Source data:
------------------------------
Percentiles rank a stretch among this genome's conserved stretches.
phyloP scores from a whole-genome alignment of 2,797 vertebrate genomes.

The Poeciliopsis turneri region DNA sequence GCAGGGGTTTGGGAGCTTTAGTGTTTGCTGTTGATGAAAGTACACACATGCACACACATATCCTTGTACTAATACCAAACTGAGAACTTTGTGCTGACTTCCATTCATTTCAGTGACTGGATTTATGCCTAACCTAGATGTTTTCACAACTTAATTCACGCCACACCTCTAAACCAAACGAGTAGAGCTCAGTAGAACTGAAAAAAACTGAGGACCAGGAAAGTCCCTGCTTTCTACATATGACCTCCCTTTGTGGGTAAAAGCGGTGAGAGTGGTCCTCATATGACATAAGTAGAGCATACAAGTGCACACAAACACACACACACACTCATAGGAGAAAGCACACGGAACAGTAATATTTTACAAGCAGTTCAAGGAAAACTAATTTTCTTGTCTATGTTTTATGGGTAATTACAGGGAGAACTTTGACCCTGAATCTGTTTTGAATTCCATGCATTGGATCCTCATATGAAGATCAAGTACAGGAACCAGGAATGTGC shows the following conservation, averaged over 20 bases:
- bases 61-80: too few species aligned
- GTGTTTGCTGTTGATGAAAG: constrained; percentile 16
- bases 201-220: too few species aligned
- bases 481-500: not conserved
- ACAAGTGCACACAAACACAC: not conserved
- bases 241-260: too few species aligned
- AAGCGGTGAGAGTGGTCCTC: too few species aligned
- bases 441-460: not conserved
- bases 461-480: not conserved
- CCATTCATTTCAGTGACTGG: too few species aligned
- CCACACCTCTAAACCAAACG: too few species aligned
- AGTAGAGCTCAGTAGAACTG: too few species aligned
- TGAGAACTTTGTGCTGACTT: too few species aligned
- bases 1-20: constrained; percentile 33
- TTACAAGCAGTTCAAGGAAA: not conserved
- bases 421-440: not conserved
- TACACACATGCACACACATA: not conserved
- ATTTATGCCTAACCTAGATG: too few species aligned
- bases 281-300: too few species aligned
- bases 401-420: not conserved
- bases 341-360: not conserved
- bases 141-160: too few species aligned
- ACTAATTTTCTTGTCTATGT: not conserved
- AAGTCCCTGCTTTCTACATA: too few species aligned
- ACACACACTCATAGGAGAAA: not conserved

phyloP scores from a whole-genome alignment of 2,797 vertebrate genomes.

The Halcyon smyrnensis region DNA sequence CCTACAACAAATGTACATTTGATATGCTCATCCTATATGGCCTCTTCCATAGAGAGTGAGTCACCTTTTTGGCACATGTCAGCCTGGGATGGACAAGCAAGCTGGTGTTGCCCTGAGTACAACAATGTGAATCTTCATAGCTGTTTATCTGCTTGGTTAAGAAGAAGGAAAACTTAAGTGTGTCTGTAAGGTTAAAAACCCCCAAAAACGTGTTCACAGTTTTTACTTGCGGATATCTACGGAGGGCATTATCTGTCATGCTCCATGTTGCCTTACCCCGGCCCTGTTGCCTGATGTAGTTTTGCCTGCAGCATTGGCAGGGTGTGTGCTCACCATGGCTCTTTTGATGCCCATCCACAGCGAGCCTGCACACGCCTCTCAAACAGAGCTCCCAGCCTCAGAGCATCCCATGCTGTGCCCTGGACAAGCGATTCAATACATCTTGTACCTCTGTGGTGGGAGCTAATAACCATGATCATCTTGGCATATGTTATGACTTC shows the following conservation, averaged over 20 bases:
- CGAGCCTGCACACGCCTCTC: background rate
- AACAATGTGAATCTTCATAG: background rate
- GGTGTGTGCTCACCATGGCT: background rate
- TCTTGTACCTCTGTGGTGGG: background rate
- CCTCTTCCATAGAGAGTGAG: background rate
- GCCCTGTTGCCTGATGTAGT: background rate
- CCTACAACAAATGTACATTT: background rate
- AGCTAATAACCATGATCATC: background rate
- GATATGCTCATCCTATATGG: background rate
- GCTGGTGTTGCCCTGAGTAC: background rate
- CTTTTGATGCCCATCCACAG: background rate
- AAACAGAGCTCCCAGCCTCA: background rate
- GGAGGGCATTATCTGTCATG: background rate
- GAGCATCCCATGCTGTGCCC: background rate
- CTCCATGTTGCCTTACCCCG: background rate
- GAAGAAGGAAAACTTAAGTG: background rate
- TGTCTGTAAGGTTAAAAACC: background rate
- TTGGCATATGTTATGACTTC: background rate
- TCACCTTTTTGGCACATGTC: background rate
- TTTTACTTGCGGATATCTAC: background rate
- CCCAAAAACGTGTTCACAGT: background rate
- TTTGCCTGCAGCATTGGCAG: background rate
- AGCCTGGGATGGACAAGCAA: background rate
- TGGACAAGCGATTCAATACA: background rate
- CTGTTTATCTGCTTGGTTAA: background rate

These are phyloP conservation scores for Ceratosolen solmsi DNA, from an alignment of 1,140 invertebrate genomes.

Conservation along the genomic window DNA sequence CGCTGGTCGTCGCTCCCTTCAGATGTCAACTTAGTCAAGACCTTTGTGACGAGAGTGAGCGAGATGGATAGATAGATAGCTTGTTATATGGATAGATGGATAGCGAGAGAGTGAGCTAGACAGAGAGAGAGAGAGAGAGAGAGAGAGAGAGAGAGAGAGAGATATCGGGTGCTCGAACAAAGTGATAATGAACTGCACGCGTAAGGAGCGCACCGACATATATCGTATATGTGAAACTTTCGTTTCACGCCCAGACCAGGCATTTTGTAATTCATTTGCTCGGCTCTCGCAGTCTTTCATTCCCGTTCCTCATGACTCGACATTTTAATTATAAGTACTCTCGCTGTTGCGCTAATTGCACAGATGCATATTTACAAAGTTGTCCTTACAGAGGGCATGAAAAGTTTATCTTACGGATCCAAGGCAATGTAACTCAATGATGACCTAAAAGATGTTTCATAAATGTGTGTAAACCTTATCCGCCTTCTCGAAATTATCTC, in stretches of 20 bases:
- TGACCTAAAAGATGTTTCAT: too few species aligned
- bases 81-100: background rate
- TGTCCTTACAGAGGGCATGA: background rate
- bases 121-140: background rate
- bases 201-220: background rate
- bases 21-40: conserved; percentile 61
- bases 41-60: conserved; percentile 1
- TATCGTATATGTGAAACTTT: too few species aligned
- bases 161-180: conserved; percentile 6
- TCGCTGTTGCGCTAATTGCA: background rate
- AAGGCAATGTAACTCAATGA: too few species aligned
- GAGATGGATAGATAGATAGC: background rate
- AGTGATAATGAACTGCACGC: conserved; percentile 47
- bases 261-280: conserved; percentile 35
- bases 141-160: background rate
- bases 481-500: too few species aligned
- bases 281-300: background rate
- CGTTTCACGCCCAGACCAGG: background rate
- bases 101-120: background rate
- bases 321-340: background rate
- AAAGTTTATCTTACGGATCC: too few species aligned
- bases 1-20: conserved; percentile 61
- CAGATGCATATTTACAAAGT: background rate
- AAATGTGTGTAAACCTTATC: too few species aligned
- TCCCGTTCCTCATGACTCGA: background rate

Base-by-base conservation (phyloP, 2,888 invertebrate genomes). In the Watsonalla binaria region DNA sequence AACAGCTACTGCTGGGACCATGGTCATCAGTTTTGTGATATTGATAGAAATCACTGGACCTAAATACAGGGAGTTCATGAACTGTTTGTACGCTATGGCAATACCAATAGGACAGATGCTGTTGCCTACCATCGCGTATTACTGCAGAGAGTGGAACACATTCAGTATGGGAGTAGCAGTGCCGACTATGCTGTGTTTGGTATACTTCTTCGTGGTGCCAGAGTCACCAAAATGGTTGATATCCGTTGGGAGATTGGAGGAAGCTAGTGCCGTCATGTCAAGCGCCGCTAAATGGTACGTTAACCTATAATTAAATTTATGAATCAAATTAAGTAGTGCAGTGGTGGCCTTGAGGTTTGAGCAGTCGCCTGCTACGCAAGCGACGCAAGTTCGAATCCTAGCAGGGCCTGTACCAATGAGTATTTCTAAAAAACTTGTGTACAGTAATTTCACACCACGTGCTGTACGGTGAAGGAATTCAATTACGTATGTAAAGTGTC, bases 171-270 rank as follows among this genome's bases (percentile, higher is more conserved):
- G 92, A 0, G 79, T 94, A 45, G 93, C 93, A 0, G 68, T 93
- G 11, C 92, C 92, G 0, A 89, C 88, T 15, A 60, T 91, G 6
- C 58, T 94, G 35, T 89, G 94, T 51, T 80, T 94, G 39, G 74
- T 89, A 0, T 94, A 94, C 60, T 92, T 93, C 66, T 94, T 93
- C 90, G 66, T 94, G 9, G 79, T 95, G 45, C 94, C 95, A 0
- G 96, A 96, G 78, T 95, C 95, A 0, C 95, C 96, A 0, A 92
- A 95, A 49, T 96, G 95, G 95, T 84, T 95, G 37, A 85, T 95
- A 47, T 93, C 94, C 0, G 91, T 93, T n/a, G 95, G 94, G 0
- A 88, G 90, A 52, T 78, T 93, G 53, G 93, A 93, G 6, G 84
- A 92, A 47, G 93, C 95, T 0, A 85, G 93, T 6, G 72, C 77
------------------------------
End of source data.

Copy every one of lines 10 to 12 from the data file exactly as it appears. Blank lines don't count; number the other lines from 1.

- AAGCGGTGAGAGTGGTCCTC: too few species aligned
- bases 441-460: not conserved
- bases 461-480: not conserved